On the outside of the building, the most noticeable feature is the original board-and-batten siding. The church was built in a plain Gothic Revival style, just as it was catching on in North America. Inspired by medieval architecture, specifically the architecture of North America where wood was plentiful and stone was expensive, it was adapted to wood siding. Though later making use of clapboard and shingles, early versions used board and batten siding to try to mimic the overall aesthetic that stone would provide.
Also breathtaking are the lancet (spear-shaped) windows on the tower, with tracery inside of them to further form pairs of lancets. The design within a design, still with seemingly original glass, shows the craft of the early Anglican congregation. The large trinity window set within the frame of a larger cathedral-style Gothic window also adds a nice touch. Another thing to notice are the "returning eaves" on the front entrances. Though they were used in the Greek Revival architectural style, the polar opposite of Gothic Revival, they appear here, and their positions lend great support to the fact that they were adapted locally for structural support as opposed to pure decoration.
Located in a residential area of town, along Alexandria Avenue, the ambiance – complete with the remains of the original cemetery and headstones – is as preserved as the church is. In a growing community where streets were often named for local landmarks, Judge DesBrisay’s History of the County of Lunenburg, tells us the locals referred to the street which the church was on as Church Street; what better name?
242 Victoria Road
Wile Carding Mill is the only remaining industry of Sebastopol, Bridgewater's 19th century water powered industrial park and one of few original carding mills in the province reflecting the history of the carding industry in Nova Scotia. Sebastopol once contained grist mills, a saw mill, foundry, wheel & carriage factory and tannery. Wile Mill also reflects the importance of Lunenburg sheep farming and its processing methods. Water rights were a major business concern of this time period and an important factor in Bridgewater history. Today, the mill is in operation seasonally, as a Nova Scotia Museum.
This building is an excellent example of a small nineteenth century industrial structure. It has its original gable roof, a back ell added in 1890 and a recent board and batten shed added over the flume. The wheel, before the addition of the ell would have originally been exposed. Original clapboards remain on the front and ends of the main building. All original wooden gears and flat belt mechanics have been retained as well as original machinery. Original front door and hardware remain with inscription (Nov 11/74 1874) carved on the back of the front door. Six over six windows are situated close to the cornice as per the period. The building is in original placement on site which provides maximum access to water power and east facing windows to access daylight. The lake (named Wile's Lake, Oak Hill Lake), brook (called Sandy Brook, Shady Brook, and Wile Brook) and pond (called Whitman pond) were an important source of power for this industrial park.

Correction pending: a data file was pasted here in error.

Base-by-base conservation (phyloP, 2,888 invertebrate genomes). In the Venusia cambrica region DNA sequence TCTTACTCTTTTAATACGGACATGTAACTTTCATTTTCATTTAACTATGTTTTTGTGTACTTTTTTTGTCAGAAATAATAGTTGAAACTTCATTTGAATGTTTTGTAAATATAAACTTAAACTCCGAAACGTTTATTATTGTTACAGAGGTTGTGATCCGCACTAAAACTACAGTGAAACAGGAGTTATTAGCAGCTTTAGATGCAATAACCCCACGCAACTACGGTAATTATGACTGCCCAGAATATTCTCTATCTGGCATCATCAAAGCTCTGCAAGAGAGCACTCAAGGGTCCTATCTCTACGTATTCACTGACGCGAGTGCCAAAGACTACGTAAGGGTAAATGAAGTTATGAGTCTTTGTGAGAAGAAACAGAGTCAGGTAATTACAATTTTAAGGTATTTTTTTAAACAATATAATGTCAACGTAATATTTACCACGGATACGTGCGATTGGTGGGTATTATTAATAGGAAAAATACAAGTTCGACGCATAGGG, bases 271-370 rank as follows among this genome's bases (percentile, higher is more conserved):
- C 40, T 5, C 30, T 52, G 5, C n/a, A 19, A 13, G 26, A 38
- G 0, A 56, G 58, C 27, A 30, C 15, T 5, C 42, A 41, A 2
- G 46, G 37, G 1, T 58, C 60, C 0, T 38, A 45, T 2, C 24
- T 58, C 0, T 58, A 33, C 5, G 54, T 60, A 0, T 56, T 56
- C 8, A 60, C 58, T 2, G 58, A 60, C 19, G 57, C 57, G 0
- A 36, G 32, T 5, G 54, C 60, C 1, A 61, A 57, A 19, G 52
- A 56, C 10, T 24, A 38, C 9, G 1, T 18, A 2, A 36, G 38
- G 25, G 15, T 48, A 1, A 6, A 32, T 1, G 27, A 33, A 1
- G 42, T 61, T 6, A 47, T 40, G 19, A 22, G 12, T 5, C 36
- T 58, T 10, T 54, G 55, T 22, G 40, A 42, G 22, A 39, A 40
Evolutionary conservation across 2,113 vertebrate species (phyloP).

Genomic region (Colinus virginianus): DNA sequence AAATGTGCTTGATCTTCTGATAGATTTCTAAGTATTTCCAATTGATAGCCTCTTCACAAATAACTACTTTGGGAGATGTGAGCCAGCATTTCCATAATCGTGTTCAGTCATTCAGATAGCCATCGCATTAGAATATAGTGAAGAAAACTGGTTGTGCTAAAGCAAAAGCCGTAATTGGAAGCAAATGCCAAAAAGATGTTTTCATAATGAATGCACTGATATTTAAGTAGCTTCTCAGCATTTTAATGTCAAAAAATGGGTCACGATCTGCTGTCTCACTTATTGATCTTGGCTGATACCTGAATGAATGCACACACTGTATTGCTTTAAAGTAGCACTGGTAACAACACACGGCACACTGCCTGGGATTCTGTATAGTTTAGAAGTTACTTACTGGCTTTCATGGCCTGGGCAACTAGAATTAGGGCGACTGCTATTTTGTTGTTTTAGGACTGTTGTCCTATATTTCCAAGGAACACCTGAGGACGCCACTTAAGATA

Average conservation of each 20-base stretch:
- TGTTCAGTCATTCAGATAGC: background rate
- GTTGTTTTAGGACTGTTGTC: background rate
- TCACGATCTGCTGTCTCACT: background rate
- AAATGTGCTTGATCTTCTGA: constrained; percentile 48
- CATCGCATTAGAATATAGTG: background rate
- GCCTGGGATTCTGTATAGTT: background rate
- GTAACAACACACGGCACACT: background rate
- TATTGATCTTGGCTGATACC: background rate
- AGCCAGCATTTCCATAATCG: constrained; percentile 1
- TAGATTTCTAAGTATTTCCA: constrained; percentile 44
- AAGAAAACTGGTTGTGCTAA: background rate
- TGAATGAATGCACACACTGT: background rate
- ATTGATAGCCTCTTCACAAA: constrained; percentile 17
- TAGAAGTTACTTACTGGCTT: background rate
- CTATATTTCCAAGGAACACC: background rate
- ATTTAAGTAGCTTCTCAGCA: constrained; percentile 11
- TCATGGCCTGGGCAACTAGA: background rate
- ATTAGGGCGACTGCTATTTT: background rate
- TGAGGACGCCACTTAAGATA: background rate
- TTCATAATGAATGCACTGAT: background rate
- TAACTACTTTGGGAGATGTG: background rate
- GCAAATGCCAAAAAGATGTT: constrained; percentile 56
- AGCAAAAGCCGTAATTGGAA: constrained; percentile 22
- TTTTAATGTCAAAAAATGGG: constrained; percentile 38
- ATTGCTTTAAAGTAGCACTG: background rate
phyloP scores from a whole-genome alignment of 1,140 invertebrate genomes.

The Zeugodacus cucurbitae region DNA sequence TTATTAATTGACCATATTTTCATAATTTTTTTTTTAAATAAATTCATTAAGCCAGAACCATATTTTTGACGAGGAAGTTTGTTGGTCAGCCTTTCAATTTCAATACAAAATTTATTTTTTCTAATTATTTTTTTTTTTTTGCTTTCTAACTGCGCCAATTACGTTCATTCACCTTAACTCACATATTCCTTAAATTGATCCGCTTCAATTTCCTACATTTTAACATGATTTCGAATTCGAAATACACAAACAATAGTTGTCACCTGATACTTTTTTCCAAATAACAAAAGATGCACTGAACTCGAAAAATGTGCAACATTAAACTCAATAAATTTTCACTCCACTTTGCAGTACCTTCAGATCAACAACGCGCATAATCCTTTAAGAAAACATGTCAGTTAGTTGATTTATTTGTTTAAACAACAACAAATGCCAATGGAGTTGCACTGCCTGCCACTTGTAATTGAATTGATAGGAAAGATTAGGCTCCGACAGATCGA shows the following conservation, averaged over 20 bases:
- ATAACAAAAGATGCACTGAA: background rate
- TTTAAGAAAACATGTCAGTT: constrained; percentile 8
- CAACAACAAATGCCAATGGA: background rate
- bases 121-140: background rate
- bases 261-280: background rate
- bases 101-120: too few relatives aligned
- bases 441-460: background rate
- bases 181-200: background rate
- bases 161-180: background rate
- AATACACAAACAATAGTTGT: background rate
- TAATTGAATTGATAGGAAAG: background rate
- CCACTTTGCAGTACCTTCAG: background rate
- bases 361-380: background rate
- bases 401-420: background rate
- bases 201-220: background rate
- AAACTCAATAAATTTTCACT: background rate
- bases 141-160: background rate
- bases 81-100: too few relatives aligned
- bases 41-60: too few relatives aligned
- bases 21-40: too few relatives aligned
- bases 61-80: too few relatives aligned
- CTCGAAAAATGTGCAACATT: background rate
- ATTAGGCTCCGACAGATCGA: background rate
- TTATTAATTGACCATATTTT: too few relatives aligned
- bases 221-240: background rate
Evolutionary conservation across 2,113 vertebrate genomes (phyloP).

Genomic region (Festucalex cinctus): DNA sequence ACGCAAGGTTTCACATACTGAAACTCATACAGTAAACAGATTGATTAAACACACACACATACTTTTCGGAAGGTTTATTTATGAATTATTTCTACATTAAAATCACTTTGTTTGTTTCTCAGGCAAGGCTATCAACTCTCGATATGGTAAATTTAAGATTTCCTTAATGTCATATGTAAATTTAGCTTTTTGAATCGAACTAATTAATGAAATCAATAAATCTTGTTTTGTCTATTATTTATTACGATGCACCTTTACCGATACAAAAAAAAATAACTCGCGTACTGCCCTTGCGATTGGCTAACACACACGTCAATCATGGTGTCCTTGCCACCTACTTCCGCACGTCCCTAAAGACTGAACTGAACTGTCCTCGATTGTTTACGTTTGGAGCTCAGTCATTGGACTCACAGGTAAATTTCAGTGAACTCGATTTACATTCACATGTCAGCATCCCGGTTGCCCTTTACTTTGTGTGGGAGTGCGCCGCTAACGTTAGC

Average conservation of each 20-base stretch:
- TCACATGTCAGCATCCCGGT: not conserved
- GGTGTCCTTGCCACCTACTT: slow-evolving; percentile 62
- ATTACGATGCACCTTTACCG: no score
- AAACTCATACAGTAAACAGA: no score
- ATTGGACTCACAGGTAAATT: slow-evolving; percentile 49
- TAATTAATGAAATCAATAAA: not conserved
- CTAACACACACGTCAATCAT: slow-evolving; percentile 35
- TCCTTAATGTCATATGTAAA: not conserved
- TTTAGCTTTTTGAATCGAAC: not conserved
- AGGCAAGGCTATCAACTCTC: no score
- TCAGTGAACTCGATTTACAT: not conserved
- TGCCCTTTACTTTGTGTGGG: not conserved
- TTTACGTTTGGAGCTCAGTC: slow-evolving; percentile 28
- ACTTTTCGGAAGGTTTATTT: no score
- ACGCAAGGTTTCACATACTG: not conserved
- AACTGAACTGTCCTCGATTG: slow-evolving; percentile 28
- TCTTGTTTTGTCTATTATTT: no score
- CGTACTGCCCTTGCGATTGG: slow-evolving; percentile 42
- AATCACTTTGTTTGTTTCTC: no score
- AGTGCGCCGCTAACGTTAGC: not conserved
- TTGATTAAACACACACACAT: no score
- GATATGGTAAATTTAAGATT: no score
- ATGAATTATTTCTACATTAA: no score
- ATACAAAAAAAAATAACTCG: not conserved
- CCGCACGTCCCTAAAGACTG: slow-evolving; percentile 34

During restoration work in 1974 a complete structural stabilization of the building included rebuilding of underpinnings, sills, joists, and supporting posts. The exterior was painted with red ochre established from paint analysis of the shingles. Because several dams which once stored water in the stream above the mill have disappeared, the operation of wheel is limited to periods when the stream provides sufficient flow. The original waterwheel was faithfully reproduced from local hemlock with gears cast at Lunenburg Foundry. A later dormer was removed from the building giving it its original roofline. Windows were replaced with those built to specification at Ross Farm. Damaged wooden rain gutters were replaced to specifications.
Wile Carding Mill was established by Dean Wile, a local businessman, in 1860. Dean Wile purchased 2 acres of land from Christian Ernst in 1858. Family lore says that Dean Wile earned money to build the mill by travelling from village to village, giving singing lessons for 5 cents per lesson.Dean Wile's ancestor John Frederick Weil (1737-1807) came to Halifax from Litzelinden, Weilbourg, Germany in 1750 and moved to LaHave in 1753 after acquiring a land grant of 360 acres in the Lunenburg Township in 1761. Frederick's son Andrew Wile (1758-1832), Dean Wile's grandfather received a grant of 200 acres in Wileville area in 1796.
Dean Wile built a saw mill and a gristmill in the same area as the carding mill. He donated land for and initiated the development of Brookside Cemetery. Deal Wile's son Arkanas ran a retail shoe store; his son Otto at one time was a merchant for the Molega Gold Mines. Pearl Street was named for Dean Wile's daughter.
Excerpt from Dean Wile Obituary Bridgewater Bulletin June 3, 1913. "Mr. Wile was one of our most respected residents. His home has been, as far as the writer can collect, one of the most hospitable in the whole countryside. It was a rare thing for the family to dine alone on Sundays, and on other days for that matter."